A company that was founded in 1983 to develop and provide a means to protect digital material against illegal reproduction. The list of items that they claim to protect are movies, videos, music, various web publishing material including text, images, and flash productions, large enterprise software, and video games. The name Macrovision came from a copy protection device placed on devices early in the companies life. Most record labels, movie studios, and game publishers have at some point used a Macrovision protection method.
Pc Line of Products
Web Line of Products
- TryMedia (Although this will likely be sold to Thoma Bravo Company)
Disc Line of Products
- RipGuard Mod v2.4
- BD+ (Recently acquired from Cryptography Research Inc.)
- CDS300 (TotalPlay)
Macrovision came to be known for their use of screen-blanking protections commonly found on analog VHS tapes. This was done by introducing a series of signals in the area that is commonly called the overscan area of video lines. If a VCR is attached and is recording while this is active the VCR attempts to correct or restore the optimal strength of the signal essentially causing lags and spikes in the visibility of the image onscreen. It should be noted that this type of technology can and did restrict copying of perfectly legal video tapes that had been made by home video or other types such as promotional material. As such it became very easy for consumers to build and use small anti-macrovision devices that cost less than 10 dollars to make.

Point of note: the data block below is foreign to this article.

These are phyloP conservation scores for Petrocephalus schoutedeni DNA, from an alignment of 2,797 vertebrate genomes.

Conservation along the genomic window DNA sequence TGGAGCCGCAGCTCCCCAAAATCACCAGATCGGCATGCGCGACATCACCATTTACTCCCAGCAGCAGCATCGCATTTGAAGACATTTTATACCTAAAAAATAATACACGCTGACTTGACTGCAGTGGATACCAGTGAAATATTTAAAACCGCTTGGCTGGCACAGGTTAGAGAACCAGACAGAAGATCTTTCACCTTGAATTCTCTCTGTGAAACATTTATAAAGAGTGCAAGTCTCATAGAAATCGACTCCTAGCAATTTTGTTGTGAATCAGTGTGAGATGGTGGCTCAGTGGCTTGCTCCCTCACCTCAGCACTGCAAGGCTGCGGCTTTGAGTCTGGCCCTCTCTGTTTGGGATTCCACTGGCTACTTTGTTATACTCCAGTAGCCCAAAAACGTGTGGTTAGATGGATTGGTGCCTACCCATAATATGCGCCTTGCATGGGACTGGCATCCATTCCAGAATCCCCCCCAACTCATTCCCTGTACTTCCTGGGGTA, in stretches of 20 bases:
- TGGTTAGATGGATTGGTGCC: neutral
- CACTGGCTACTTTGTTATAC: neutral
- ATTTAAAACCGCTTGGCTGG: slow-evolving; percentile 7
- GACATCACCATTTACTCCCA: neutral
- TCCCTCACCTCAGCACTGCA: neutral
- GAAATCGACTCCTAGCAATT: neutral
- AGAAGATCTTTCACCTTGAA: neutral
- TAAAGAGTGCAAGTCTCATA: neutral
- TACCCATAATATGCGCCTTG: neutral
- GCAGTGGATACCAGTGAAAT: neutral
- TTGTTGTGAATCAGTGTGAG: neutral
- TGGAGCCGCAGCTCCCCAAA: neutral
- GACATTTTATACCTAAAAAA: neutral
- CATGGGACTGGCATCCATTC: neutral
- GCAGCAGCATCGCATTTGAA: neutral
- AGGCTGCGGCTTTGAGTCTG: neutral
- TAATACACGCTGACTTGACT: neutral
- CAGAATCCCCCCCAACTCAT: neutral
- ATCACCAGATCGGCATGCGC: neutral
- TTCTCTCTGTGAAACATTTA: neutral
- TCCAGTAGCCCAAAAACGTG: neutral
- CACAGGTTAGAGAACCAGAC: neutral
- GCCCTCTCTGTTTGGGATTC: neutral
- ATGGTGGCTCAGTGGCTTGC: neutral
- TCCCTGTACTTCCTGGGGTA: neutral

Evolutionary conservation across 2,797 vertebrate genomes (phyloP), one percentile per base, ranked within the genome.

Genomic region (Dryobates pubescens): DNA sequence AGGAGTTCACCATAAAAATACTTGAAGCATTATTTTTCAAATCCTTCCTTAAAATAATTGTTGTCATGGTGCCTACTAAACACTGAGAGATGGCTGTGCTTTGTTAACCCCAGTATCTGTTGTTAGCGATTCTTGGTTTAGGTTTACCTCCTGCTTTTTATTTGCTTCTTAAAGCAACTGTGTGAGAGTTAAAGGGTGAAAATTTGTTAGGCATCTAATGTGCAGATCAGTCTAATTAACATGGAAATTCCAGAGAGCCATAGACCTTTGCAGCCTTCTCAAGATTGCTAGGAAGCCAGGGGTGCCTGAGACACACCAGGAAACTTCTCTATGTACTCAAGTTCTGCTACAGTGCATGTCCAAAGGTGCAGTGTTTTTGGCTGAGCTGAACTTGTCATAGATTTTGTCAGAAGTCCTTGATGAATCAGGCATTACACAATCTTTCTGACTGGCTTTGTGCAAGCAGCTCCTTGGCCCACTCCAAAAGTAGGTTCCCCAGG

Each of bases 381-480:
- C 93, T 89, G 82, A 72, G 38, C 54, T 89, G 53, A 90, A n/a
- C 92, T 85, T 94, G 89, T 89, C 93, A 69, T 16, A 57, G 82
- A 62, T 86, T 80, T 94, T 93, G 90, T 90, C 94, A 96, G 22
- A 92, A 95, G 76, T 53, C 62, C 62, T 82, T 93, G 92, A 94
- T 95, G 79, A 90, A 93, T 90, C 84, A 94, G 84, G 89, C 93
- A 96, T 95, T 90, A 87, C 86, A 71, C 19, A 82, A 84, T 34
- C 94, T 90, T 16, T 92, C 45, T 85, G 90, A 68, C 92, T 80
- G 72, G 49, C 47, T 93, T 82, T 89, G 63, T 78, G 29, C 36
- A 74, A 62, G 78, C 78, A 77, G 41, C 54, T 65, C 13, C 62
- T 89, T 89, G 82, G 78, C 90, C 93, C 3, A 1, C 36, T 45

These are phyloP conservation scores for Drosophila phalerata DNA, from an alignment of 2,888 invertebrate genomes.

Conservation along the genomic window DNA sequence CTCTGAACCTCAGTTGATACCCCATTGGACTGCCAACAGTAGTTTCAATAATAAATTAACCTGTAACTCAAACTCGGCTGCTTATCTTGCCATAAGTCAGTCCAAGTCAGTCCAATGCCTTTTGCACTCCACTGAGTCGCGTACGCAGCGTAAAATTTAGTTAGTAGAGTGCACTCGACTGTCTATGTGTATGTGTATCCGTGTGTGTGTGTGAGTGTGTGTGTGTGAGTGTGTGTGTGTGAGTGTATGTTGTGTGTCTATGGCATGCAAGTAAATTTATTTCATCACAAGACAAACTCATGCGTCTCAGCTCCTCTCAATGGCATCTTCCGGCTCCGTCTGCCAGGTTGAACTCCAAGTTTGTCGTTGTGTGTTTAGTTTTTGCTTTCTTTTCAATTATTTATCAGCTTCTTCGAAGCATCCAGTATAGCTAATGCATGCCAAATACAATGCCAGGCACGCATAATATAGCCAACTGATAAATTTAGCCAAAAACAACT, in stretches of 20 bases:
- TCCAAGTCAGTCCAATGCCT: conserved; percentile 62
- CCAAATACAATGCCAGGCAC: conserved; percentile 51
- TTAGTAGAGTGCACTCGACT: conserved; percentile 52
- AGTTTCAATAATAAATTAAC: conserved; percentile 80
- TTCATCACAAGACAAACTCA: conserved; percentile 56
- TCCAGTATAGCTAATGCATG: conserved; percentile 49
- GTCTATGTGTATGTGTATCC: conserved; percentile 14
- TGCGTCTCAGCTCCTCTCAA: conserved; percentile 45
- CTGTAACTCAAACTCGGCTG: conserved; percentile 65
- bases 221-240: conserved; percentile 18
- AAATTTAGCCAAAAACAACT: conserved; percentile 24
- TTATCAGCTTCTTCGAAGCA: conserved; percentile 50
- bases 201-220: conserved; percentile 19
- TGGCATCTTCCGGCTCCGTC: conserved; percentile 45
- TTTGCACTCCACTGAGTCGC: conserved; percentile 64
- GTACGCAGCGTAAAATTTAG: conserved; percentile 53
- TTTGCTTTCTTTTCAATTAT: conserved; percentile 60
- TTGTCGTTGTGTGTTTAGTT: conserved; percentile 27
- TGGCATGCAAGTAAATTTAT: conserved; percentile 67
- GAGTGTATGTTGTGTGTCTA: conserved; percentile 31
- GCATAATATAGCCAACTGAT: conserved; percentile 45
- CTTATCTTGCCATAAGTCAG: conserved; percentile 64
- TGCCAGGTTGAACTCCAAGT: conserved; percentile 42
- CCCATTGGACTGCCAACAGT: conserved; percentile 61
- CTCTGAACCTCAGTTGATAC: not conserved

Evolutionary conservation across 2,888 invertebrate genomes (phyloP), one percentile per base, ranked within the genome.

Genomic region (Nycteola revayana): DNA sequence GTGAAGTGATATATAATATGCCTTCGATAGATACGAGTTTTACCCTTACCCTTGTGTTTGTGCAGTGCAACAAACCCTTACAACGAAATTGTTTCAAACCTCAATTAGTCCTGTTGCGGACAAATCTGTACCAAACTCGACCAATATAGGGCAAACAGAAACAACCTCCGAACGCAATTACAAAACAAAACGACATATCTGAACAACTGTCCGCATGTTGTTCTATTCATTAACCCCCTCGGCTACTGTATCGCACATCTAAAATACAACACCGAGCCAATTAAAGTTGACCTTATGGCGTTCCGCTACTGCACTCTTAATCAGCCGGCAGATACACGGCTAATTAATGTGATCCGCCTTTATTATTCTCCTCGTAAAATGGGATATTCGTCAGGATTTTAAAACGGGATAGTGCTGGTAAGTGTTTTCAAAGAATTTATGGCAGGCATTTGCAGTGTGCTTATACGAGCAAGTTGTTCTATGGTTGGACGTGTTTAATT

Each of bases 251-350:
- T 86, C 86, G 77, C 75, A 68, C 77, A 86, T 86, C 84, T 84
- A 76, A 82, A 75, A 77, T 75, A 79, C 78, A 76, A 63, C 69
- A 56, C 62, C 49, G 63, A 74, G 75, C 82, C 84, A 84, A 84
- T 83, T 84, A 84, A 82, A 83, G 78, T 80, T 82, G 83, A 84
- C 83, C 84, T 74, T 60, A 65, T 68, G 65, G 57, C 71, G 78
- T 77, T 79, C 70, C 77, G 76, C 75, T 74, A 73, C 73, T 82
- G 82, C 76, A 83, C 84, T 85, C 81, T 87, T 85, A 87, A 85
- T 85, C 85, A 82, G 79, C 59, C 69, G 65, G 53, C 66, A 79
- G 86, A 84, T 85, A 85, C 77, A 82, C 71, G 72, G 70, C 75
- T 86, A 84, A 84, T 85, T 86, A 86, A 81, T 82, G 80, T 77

This interference with legitimate streams also led to the introduction of retail products that beat the macrovision protection but cost a little more than a roll-you-own device. However later when the digital millennium copyright act was passed it became illegal for devices to be able to do this to be sold to the public.